I’ve always loved Fridays in Gaza. In the mornings, save for the lone garbage collector futilely sweeping the abandoned streets and Municipality park, littered with plastic cups, watermelon seeds, and strangled straws from the night before, the hustle and bustle of the city comes to a standstill.
It is a serene if lethargic time, an escape from the sea of chaos, uncertainty and violence that grips our lives each waking day and night. For a few hours, things seem ordinary in a place where ordinary is an illusion. And it doesn’t seem like anything can disrupt those moments, as if some force is saying to the madness that envelopes us: “come back another hour!”
Slowly, the streets come to life again as evening takes hold. This is Yousuf’s favorite time. He likes to go out to the balcony, as we did yesterday, and “people watch”-just take in the incongruent and cacophonous sites and sounds of another Friday in Gaza.
In the park in front of us, children boisterously played football, women licked ice cream cones and chatted, and wedding motorcades ( “zaffit sayyarat”), which, no matter what the season or situation, you can always except to hear on Thursday and Friday evenings like clockwork-made their way to beachside hotels and lounges. They tirelessly honked their horns in sync with live wedding dabke music, blaring out from portable speakers or played by live for-hire bands seated in the back of rented pick-up trucks decorated with carnations.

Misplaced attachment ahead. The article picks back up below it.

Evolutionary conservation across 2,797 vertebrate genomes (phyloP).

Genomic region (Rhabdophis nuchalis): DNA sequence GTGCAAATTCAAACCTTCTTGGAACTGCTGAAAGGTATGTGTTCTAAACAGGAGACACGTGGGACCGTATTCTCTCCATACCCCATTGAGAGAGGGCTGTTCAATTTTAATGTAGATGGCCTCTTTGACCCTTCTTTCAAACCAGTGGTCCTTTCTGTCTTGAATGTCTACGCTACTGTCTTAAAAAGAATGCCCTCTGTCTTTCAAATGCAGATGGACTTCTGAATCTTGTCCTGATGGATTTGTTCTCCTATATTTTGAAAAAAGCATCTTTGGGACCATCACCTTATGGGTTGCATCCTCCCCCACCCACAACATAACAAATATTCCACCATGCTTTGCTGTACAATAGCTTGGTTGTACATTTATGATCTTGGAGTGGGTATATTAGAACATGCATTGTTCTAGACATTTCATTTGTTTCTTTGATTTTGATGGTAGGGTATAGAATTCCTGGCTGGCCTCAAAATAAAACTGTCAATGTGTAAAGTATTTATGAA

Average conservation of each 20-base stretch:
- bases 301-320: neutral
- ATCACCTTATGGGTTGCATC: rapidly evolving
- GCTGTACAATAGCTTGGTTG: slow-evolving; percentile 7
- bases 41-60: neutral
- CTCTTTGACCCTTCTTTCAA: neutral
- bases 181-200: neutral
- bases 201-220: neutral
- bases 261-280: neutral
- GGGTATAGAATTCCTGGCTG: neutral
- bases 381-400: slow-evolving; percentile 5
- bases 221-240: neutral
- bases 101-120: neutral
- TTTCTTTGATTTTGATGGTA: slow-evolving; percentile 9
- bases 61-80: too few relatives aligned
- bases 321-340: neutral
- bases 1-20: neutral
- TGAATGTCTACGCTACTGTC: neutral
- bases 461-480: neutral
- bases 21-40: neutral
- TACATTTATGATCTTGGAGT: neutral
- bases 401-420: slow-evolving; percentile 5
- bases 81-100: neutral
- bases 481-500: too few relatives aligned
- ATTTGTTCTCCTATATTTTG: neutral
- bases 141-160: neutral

Boys and relatives clamored for a standing space in the back of the trucks, dancing and clapping feverishly along with the music. Young children chase them down the street to join in the fun. If the wind is just right, the sky becomes a showcase of homemade kites, dancing and flirting with each other, challenging the physical bounds imposed upon this battered area’s residents, reaching to places they can only dream about, allowing them to navigate freedom, no matter how purposeless, for just a little bit.
In the distance, the ubiquitous double-thuds of artillery fire could be heard exploding a few kilometers away, increasing in number and intensity, it seemed, as the evening progressed, only to be drowned out ever-so-slightly by the cacophonous symphony of Friday blitheness, as if to say-“not today! Today, you will not steal our moment.”
The evening passes, the clock strikes midnight, and suddenly, the carriage tranforms into a pumpkin again. The planes roar. The missiles fall. The magic dissipates. And 6 people are dead.
Just another Gaza Friday.
Laila El-Haddad “Journalist, mom, occupied Palestinian — all packed into one” is based in the Gaza Strip.